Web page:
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Oldport Days Thomas Wentworth Higginson

Oldport Wharves

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A sterner tradition clings around an old building on a remoter wharf; for men have but lately died who had seen slaves pass within its doors for confinement. The wharf in those days appertained to a distillery, an establishment then constantly connected with the slave-trade, rum being sent to Africa, and human beings brought back. Occasionally a cargo was landed here, instead of being sent to the West Indies or to South Carolina, and this building was fitted up for their temporary quarters. It is but some twenty-five feet square, and must be less than thirty feet in height, yet it is divided into three stories, of which the lowest was used for other purposes, and the two upper were reserved for slaves. There are still to be seen the barred partitions and latticed door, making half the second floor into a sort of cage, while the agent's room appears to have occupied the other half. A similar latticed door--just such as I have seen in Southern slave-pens--secures the foot of the upper stairway. The whole small attic constitutes a single room, with a couple of windows, and two additional breathing-holes, two feet square, opening on the yard. It makes one sick to think of the poor creatures who may once have gripped those bars with their hands, or have glared with eager eyes between them; and it makes me recall with delight the day when I once wrenched away the stocks and chains from the floor of a pen like this, on the St. Mary's River in Florida. It is almost forty years since this distillery became a mill, and sixty since the slave-trade was abolished. The date "1803" is scrawled upon the door of the cage,--the very year when the port of Charleston was reopened for slaves, just before the traffic ceased. A few years more, and such horrors will seem as remote a memory in South Carolina, thank God! as in Rhode Island.

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Other wharves are occupied by mast-yards, places that seem like play-rooms for grown men, crammed fuller than any old garret with those odds and ends in which the youthful soul delights. There are planks and spars and timber, broken rudders, rusty anchors, coils of rope, bales of sail-cloth, heaps of blocks, piles of chain-cable, great iron tar-kettles like antique helmets, strange machines for steaming planks, inexplicable little chimneys, engines that seem like dwarf-locomotives, windlasses that apparently turn nothing, and incipient canals that lead nowhere. For in these yards there seems no particular difference between land and water; the tide comes and goes anywhere, and nobody minds it; boats are drawn up among burdocks and ambrosia, and the platform on which you stand suddenly proves to be something afloat. Vessels are hauled upon the ways, each side of the wharf, their poor ribs pitiably unclothed, ready for a cumbrous mantua-making of oak and iron. On one side, within a floating boom, lies a fleet of masts and unhewn logs, tethered uneasily, like a herd of captive sea-monsters, rocking in the ripples. A vast shed, that has doubtless looked ready to fall for these dozen years spreads over, half the entrance to the wharf, and is filled with spars, knee-timber, and planks of fragrant wood; its uprights are festooned with all manner of great hawsers and smaller ropes, and its dim loft is piled with empty casks and idle sails. The sun always seems to shine in a ship-yard; there are apt to be more loungers than laborers, and this gives a pleasant air of repose; the neighboring water softens all harsher sounds, the foot treads upon an elastic carpet of embedded chips, and pleasant resinous odors are in the air.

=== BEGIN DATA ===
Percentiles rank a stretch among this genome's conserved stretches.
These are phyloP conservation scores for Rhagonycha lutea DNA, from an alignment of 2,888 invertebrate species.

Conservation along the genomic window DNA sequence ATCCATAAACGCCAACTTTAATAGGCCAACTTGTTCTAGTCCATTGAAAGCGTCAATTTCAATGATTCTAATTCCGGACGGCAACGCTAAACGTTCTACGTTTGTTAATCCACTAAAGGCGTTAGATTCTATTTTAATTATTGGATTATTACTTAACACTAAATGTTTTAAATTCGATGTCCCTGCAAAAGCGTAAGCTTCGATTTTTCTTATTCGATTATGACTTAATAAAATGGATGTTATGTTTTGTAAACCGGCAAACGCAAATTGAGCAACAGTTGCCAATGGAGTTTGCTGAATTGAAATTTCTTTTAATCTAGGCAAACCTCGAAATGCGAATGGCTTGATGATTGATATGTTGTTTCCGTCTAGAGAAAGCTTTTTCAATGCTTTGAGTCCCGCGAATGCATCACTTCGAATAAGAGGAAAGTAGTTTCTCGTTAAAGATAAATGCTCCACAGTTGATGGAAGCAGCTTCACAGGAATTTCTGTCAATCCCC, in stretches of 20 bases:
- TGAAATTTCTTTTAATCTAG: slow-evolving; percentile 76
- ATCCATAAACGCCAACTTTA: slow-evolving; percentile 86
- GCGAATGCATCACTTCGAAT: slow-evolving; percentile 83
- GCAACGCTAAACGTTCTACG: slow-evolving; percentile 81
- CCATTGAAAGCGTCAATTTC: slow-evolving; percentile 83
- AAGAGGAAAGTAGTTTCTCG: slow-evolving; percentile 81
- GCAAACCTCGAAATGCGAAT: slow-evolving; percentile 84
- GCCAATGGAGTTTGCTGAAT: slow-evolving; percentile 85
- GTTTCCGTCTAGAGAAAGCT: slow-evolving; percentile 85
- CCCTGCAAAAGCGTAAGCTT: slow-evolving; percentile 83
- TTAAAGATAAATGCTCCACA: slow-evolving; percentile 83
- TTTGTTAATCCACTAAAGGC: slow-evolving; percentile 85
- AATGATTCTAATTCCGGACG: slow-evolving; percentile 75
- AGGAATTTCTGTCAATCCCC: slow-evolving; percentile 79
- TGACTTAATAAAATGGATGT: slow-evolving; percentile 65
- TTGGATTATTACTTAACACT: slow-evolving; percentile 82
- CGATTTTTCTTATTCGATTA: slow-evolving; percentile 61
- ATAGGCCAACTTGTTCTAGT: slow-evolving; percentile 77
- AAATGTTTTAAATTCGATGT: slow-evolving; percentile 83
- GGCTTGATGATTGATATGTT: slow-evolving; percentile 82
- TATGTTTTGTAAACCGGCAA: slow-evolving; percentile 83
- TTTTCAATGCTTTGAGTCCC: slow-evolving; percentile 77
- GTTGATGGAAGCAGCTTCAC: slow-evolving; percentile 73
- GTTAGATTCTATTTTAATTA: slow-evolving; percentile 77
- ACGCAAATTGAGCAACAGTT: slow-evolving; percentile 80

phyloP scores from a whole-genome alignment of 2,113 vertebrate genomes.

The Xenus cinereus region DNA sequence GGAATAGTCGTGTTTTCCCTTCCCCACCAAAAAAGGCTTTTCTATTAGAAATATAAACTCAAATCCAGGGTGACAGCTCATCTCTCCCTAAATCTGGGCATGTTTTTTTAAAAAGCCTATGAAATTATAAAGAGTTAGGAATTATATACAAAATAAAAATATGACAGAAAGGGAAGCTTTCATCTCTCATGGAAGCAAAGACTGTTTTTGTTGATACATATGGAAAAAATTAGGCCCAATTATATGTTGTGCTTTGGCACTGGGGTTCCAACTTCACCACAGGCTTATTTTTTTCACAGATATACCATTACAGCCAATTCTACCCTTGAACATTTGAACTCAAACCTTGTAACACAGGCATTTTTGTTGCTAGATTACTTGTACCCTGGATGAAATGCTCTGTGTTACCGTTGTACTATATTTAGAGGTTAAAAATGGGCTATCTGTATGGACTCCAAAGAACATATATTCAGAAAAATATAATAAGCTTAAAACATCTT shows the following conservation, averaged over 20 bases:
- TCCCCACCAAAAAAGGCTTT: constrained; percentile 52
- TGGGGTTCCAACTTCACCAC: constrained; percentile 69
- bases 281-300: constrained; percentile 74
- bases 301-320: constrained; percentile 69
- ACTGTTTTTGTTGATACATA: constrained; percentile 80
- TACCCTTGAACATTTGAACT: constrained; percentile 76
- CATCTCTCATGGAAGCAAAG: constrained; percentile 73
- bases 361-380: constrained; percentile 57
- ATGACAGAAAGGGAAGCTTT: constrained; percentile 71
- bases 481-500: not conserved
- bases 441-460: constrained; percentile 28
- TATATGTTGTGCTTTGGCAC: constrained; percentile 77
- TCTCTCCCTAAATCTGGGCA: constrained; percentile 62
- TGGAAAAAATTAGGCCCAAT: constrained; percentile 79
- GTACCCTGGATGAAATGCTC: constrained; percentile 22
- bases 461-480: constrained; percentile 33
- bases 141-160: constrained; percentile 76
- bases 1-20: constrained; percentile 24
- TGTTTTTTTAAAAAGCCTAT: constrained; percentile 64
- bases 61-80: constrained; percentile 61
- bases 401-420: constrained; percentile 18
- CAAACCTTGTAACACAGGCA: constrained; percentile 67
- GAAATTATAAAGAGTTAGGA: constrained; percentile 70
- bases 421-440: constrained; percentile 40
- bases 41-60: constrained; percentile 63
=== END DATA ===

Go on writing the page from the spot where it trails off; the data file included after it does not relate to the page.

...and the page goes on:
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Oldport Days
Thomas Wentworth Higginson

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